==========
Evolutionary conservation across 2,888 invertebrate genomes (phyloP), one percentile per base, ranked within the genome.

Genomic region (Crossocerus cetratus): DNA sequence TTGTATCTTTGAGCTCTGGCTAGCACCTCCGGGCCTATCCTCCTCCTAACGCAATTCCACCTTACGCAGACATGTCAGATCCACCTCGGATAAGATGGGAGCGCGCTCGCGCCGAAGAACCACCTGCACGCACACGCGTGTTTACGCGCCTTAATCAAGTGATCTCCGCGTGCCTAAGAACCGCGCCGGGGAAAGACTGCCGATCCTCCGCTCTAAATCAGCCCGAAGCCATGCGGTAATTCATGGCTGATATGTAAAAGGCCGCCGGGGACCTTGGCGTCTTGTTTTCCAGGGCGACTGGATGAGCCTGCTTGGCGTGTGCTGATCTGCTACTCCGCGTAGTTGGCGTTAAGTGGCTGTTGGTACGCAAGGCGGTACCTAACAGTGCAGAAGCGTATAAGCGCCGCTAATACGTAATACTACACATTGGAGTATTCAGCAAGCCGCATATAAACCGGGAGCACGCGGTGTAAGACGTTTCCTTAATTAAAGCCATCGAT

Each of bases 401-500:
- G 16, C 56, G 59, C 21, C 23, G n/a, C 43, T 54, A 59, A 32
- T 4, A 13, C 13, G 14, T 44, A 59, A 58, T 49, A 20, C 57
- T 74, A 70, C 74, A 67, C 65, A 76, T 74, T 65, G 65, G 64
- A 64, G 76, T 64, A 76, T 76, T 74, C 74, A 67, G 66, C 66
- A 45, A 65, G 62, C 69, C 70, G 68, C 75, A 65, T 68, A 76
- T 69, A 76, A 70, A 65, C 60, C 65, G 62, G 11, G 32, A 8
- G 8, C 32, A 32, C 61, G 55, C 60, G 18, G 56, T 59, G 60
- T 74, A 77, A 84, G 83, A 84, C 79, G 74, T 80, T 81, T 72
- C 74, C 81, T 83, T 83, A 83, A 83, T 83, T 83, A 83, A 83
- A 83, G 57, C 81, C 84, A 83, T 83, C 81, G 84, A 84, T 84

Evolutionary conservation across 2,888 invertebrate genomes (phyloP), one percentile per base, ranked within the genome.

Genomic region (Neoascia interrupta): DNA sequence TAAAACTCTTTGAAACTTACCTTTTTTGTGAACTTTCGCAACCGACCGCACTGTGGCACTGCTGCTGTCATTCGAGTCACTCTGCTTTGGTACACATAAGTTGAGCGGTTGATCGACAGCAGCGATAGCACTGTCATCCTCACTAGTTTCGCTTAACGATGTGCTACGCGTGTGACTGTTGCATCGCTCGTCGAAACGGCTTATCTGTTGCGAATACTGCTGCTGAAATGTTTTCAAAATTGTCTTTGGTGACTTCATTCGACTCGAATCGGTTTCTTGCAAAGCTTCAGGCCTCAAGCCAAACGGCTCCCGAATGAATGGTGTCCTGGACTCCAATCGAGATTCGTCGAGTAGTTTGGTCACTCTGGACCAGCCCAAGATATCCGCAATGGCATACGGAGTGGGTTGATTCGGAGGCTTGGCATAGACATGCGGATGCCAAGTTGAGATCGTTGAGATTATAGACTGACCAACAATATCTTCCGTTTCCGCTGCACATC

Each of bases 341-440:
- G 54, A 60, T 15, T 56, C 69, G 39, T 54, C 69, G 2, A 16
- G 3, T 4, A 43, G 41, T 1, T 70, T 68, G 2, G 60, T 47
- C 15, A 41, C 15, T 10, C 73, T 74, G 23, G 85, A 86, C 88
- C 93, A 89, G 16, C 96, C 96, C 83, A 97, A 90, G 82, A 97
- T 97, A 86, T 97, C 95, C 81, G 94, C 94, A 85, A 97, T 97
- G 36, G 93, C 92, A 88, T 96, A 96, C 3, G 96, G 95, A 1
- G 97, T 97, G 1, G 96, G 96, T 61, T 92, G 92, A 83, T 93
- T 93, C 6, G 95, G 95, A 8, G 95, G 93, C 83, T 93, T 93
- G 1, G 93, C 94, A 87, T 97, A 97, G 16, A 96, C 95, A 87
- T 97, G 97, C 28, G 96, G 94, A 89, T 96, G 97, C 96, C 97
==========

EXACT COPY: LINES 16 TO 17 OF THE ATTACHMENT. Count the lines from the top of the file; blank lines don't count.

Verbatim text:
Each of bases 341-440:
- G 54, A 60, T 15, T 56, C 69, G 39, T 54, C 69, G 2, A 16